Hoddle had been slow to acknowledge the meaning of an amazing teenaged assault on his first season in the Premier League, and it was exasperating that Owen was allowed just one outing with Alan Shearer before the onset of the World Cup, and was left out of the opening game against Tunisia in Marseilles. He appeared in the second game, a 2-1 defeat by Romania, only as a substitute, and promptly scored and hit a post.

Could England not trust the power of youth and exceptional talent? After the Argentina game, Owen was feted – but not in every corner of the English game. Hoddle's successor Kevin Keegan was largely unimpressed in Euro 2000 when Owen suffered from mostly appalling service, and in a prestige friendly in Paris a few months later the England manager delivered a crushing verdict. He preferred Andy Cole, who made no impact, and it was left to Owen to come off the bench to rescue a draw.

He did it with the best of his ability, so sharply and with the absolute certainty that is the mark of all true scorers. Best of all on that particular occasion, Owen still played without a hint of affectation. He ran back to the centre circle without any hint of the triumphal and, better still, made no attempt to score a point off Keegan. He simply went back to business.

For so long he conducted it with a wonderful appetite, but those who believed that his time in the sun would be relatively brief, did not have to wait too long for a confirmation of their fears. He played to score goals, he was a natural predator, but when his speed began to erode, so too did the elemental force of his presence.

He performed with some gallantry when Rafa Benitez arrived at Liverpool and moved him briskly to Real Madrid, taking his chances when they came, and at Newcastle he continues to prove on occasion that he knows how to score. But he is not the Owen who invaded our senses, and nor can he be because that time has gone and taken with it the means by which he made his extraordinary impact.

Capello said most of this in a few words, of course, but then, as we said, he is in the winning not the requiem business. Nor was he in St Etienne on the night Michael Owen scored a goal guaranteed to thrill any football heart.

Adversity becomes a motivation for Hamilton

Reservations expressed here about Lewis Hamilton's resolution in the face of his new situation with McLaren near the back of the grid can now, happily, be dispelled.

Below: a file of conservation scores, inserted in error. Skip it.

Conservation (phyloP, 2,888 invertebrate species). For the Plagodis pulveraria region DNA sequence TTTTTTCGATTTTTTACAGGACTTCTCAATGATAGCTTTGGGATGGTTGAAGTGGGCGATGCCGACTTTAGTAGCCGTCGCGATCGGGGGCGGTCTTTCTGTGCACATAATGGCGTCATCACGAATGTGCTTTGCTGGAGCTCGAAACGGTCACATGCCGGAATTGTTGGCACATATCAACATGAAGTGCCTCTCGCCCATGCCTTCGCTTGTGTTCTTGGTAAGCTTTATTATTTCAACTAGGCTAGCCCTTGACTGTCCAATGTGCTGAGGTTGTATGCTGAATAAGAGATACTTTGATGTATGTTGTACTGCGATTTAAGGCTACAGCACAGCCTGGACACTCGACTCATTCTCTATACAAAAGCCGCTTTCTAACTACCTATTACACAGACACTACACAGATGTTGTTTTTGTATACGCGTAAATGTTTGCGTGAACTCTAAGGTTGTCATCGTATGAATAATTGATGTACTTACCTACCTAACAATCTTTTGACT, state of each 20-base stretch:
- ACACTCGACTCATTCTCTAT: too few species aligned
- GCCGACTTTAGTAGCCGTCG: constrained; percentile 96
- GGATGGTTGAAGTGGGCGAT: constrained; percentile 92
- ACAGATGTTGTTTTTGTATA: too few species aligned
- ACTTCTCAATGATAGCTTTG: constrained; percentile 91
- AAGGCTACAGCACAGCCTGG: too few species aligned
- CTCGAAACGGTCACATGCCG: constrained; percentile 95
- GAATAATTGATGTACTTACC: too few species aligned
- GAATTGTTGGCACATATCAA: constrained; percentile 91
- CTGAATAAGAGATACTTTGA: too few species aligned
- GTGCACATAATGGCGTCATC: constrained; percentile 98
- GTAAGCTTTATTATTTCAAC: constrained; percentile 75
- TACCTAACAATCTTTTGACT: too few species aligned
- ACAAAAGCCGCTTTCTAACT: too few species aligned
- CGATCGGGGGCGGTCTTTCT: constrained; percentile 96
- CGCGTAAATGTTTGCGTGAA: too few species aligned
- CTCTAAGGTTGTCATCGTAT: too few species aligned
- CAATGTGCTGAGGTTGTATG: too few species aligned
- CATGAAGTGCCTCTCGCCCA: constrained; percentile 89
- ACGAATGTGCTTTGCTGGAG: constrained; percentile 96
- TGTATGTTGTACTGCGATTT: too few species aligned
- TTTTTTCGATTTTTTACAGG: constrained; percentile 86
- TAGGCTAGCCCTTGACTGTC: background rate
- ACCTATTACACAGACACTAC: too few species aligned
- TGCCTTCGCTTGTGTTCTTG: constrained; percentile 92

His third place in the wake of Jenson Button and the brilliant re-emergence of Ross Brawn as a major Formula One player reflected the kind of determination that did not always resonate through some of his pre-race statements. Still, when the lights turned to green, the world champion was again all racer.

Sceptics, no doubt, will say that it will take more than one race to prove that Hamilton can operate with the same edge that he produced on the more advantageous side of the track. However, this was an impressive opening statement indeed. It suggested that Hamilton may indeed be one of those born racers happy to take on any odds, who believe when it comes down to it that that there is only thing worse than a bad car. It is, of course, the unimaginable hardship of not racing at all.

Home truth hurts Pietersen

If there was any lingering doubt about the fact that Kevin Pietersen, for all his blazing talent, was not entirely cut out for the captaincy of a Test team, it may now have dissolved.

This, anyway seems to be a reasonable reaction to the news that he was taken to the end of his tether by the failure of his request to fly home to England, between Test matches, to be with his actress wife for the ordeal of her appearance as a contender in the TV show Dancing on Ice. You may back Pietersen's argument that he was entitled to a favour or two after the way he was stripped of the captaincy, and believe that a man of such ability needs to have his mood sweetened from time to time.

At one level this may be true. But at another, it is the most persuasive argument yet that, batting apart, Pietersen's trickiest challenge is to be in charge of not a team but himself.